Race card played over black bank

As any innocent white South African who has been the victim of a vindictive and dishonest black colleague will tell you, the race card is a very potent weapon.

In the highly-charged social cauldron that is South Africa, with the injustices and barbarity of apartheid hanging over us all, ever present, it is so hard to apply the brakes when the pendulum swings the right way.

Take the example of the clearly ineptly-run VBS Bank. It has just been placed in curatorship, a procedure to try and turn around a troubled business.

What de we make of the rhetoric as it was heading for the iceberg. VBS Chairman Thifhiwa Matodzi wrote a strongly, and rather lengthy, letter to the regulatory authorities.

The message was clear. The bank was not bailed out and supported because it was black owned.

“We were faced with a well-organised and powerful system which does not tolerate growing black banks and black excellence, said Matodzi.

If that is not a race card, I don’t know what is.

And when the (black) Reserve Bank Governor was asked about this accusation, he dismissed it with contempt.

Only a fool would pretend that racism was eradicated by the Mandela rainbow.

But what absolute, misleading, offensive nonsense it is to suggest that the authorities tried to crush a black-owned bank because of its blackness.

Walk through the corridors of the Reserve Bank or the Treasury, and you will still see white faces, but these are not white-run institutions, any more than any other aspect of our public sector deliberately operates in a pro-white, anti-black manner.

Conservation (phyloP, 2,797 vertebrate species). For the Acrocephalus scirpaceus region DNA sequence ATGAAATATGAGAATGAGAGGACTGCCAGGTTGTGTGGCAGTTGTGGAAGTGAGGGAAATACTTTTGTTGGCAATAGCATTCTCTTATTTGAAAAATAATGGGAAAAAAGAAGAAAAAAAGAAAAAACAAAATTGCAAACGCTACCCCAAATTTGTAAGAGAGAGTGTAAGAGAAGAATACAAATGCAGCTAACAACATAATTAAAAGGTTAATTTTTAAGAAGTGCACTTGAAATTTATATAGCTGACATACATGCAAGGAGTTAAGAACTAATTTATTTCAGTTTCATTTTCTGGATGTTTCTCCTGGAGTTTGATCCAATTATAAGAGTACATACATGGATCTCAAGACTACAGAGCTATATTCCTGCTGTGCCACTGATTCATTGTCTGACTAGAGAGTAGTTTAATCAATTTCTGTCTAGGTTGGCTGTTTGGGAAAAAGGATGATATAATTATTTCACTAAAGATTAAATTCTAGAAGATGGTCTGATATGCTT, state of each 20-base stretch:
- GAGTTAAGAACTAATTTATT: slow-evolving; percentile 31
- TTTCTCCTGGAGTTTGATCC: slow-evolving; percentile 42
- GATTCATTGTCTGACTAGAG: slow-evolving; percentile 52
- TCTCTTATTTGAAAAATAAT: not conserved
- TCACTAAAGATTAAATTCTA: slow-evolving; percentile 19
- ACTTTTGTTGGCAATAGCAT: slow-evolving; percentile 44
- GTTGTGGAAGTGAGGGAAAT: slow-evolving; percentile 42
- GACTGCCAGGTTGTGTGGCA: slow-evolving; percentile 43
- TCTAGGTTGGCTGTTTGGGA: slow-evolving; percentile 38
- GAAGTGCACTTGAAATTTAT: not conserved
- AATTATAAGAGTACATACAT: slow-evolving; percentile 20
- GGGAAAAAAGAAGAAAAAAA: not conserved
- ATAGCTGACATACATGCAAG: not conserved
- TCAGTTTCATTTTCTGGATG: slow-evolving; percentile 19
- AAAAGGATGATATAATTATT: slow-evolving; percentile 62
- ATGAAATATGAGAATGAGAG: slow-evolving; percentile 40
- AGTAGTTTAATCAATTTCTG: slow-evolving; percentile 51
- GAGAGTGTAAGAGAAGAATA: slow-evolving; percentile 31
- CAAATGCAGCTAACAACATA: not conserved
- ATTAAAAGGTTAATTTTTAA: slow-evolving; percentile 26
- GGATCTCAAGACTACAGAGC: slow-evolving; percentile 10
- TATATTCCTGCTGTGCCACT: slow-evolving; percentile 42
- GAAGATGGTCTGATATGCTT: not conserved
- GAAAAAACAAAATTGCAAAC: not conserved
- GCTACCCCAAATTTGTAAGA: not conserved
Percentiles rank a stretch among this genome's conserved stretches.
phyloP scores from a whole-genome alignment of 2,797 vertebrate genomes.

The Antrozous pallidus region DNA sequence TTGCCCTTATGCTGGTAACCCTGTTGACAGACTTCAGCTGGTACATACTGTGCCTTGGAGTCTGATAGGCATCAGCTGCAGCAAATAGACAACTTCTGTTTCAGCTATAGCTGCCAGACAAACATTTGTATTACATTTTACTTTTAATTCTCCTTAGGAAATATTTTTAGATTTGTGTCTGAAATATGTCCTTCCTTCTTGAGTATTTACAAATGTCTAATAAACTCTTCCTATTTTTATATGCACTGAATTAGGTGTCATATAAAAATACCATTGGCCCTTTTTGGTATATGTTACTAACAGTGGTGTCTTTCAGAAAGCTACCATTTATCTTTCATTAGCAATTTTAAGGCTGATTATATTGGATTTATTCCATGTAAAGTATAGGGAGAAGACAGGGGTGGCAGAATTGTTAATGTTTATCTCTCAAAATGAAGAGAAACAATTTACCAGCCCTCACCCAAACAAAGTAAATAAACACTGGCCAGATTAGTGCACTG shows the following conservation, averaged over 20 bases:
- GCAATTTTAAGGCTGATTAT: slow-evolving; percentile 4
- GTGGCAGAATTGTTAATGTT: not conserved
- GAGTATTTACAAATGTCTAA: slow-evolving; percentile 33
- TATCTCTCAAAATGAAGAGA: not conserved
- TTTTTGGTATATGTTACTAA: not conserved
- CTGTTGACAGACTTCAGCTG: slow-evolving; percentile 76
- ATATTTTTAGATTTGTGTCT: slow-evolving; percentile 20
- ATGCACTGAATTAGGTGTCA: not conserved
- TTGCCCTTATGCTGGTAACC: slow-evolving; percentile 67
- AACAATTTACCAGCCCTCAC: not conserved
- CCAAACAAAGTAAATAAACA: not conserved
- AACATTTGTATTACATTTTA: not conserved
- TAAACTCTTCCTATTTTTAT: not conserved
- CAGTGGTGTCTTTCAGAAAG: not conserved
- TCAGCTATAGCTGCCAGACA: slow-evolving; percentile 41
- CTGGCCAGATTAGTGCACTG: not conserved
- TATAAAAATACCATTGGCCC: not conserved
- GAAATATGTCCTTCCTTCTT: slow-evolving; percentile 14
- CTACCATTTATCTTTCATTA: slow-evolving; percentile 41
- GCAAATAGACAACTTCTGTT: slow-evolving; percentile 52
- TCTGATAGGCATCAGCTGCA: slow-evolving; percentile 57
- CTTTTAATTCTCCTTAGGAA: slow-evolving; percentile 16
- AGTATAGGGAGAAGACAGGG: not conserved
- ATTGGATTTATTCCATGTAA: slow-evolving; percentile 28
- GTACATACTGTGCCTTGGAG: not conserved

Everybody wants any black bank to succeed; nobody wanted to crush VBS.  There are so many examples of successful, well-run black businesses in SA.  This was not one of them.

This bank did achieve some notoriety a few years back by offering a Nkandla morgage to former President Jacob Zuma. But there is no evidence that this was anything other than a commercial transaction. And certainly it would not explain the bank’s current woes.

The Black Business Council, which is a very powerful lobby group, entered the debate on Monday. It expressed “serious concern” at events that culminated in the placing of VBS Mutual Bank (VBS) into curatorship by the South African Reserve Bank (SARB).

“While the details of the circumstances leading to this unfortunate act are unknown at this stage to the BBC, we remain deeply concerned due to the fact that the SARB and National Treasury did not take the BBC into confidence on the matter affecting a black bank,” it protested.

“The BBC is currently engaging with all affected parties; National Treasury, VBS and the SARB in order to find possible amicable solutions for VBS.”

One understands the concern, but would we have expected any business lobby group to have been consulted about the demise of a mainly-white-owned bank?

Why the red-carpet, sprcial treatment, call for a black bank?

This is race politics, not sound economics.

By all means promote BEE, through government procurement, legislation to transform the economy, support for competent education to provide a pipeline of skilled black workers, including bankers.

But don’t say a bank in today’s South Africa has been battered because it is a black bank.

That is dishonest, self-serving, and will do nothing to usher in a truly fair and equal South Africa.

1 Comment on "Race card played over black bank"

  1. Does he also cheat when he plays cards? -or is the ‘race card’ his ‘get out of goal free’ card?

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